Tips for Catching People Mindlessly Speeding Through Surveys 

How Long it Takes Respondents to Answer a Question

The simplest way to tell if a person is speeding through the questions and not taking the time to read them is by looking at how long it takes them to complete the survey. After the researchers have determined a normal time to go through the questions, they can weed out the respondents who took an absurdly short time to answer. For example, respondents who take less than a second to answer each question are red flags. 

Straight Lines and Patterns

Often, respondents rushing through the survey will fill out the same answer to every question. For example, if it is a grid-style question where respondents are asked to indicate, through a scale, how likely they are to do something or agree with a statement, they may choose neutral for all responses. The phrase Straight Lines gets its name because, for a grid, the shaded-in responses will form to create an image of a straight line column going down the page. On the other hand, instead of a straight line, respondents filling out the survey in a patterned format may also indicate that the questions aren’t being fully read. These responses may look like Christmas trees or triangles.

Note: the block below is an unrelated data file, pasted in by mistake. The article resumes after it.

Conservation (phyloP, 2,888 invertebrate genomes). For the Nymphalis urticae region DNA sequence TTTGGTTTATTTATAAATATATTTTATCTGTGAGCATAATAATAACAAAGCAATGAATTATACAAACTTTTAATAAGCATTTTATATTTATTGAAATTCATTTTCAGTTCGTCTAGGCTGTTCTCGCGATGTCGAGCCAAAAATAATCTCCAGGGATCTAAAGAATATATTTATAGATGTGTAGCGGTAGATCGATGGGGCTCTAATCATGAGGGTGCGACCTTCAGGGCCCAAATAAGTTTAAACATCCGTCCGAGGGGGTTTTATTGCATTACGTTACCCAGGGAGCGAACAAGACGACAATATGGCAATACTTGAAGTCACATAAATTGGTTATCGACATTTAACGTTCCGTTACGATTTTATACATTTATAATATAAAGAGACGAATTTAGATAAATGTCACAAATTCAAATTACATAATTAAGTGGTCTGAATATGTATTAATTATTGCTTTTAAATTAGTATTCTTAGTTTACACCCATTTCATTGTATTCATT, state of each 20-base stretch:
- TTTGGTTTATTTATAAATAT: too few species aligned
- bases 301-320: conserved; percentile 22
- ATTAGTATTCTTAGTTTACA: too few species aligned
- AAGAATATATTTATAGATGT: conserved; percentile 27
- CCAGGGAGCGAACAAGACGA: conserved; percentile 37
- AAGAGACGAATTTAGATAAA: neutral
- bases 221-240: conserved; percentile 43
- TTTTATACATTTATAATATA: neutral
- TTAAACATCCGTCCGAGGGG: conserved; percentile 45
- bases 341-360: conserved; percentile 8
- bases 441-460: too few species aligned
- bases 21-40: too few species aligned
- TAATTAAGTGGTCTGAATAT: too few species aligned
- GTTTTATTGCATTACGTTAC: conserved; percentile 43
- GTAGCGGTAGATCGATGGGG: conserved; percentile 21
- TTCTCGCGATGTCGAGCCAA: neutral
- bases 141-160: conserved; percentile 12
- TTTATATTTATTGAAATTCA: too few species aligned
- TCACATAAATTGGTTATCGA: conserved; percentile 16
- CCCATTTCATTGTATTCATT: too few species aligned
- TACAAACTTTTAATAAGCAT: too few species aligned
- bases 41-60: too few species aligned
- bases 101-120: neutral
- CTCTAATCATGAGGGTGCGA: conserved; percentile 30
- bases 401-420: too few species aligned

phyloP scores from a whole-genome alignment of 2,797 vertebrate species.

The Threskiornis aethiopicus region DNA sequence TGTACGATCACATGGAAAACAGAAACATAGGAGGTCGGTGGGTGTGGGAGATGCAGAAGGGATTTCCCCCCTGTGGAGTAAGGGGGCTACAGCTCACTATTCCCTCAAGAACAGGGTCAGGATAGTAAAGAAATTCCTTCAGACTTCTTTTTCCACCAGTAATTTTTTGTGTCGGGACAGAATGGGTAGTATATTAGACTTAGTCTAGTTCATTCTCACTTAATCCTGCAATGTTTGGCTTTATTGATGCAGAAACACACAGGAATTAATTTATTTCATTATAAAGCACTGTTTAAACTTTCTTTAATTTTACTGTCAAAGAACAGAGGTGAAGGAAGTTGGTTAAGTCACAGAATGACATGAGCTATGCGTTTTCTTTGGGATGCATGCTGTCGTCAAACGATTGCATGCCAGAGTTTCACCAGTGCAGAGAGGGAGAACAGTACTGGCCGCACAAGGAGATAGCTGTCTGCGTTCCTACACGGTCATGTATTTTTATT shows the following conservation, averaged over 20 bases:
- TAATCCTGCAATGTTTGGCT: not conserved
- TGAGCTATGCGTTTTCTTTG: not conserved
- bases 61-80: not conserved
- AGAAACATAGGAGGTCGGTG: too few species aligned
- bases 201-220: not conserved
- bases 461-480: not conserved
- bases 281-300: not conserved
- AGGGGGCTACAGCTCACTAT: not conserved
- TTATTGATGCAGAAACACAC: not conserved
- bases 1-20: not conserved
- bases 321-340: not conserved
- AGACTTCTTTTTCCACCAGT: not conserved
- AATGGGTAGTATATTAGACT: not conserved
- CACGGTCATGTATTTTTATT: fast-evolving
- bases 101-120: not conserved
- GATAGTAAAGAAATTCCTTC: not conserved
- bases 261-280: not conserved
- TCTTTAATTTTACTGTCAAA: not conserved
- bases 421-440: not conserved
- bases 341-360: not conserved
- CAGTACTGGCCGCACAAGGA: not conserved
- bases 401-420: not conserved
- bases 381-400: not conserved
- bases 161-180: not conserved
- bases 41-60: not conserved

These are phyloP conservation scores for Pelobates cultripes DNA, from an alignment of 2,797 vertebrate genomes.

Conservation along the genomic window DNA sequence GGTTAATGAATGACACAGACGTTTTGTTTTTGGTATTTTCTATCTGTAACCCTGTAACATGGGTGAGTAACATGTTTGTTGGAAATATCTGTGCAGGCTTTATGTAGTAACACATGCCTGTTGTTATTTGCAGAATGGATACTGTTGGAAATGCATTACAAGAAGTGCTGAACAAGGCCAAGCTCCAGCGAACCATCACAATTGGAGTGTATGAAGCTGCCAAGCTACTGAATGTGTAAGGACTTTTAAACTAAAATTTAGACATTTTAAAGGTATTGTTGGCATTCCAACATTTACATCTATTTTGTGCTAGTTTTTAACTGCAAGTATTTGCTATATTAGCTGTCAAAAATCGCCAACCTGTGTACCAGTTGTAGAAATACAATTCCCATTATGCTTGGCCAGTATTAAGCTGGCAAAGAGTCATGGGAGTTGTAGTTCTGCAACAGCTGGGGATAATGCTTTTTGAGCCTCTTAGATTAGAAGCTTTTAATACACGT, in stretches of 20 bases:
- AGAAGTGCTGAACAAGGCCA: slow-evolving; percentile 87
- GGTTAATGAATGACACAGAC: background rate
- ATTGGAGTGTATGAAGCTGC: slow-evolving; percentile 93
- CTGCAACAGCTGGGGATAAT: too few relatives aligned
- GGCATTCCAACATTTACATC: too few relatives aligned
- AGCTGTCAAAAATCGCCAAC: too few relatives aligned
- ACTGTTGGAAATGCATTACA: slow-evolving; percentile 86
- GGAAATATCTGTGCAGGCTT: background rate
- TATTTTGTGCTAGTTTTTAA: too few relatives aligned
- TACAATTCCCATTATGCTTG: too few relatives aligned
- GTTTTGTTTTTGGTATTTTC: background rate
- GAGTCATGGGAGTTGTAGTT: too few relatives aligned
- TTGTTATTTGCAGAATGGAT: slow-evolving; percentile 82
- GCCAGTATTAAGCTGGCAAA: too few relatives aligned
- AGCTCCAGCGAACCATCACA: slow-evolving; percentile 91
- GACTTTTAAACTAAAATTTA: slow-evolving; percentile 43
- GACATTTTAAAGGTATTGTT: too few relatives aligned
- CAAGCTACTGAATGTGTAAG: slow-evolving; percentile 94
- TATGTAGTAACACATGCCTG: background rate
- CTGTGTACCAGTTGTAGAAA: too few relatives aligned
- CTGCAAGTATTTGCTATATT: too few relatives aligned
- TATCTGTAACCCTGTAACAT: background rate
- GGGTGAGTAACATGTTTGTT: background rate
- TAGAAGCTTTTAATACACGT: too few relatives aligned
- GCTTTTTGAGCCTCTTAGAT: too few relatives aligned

Selecting All Possible Responses

Sometimes survey questions will ask respondents to select all the answer choices that apply. For example, a question might ask what the respondent has purchased in the past month. Possible choices could include fifteen choices such as a house, car, watch, and groceries. If the respondent chooses all of the possible choices, which appears highly unrealistic, this may indicate that they are not spending enough time going through the survey.

Tips for Catching Respondents that Answer Surveys Illogically or Incorrectly

ReCaptcha In Surveys

This is the feature that is added to prevent bots from entering the survey in the first place. It is an interface that determines if the user is human based on cursor movements and clicks. Think of when you’re asked to confirm “I’m not a robot” and then to choose all the pictures that include a specific object, such as a stop sign or a certain color car.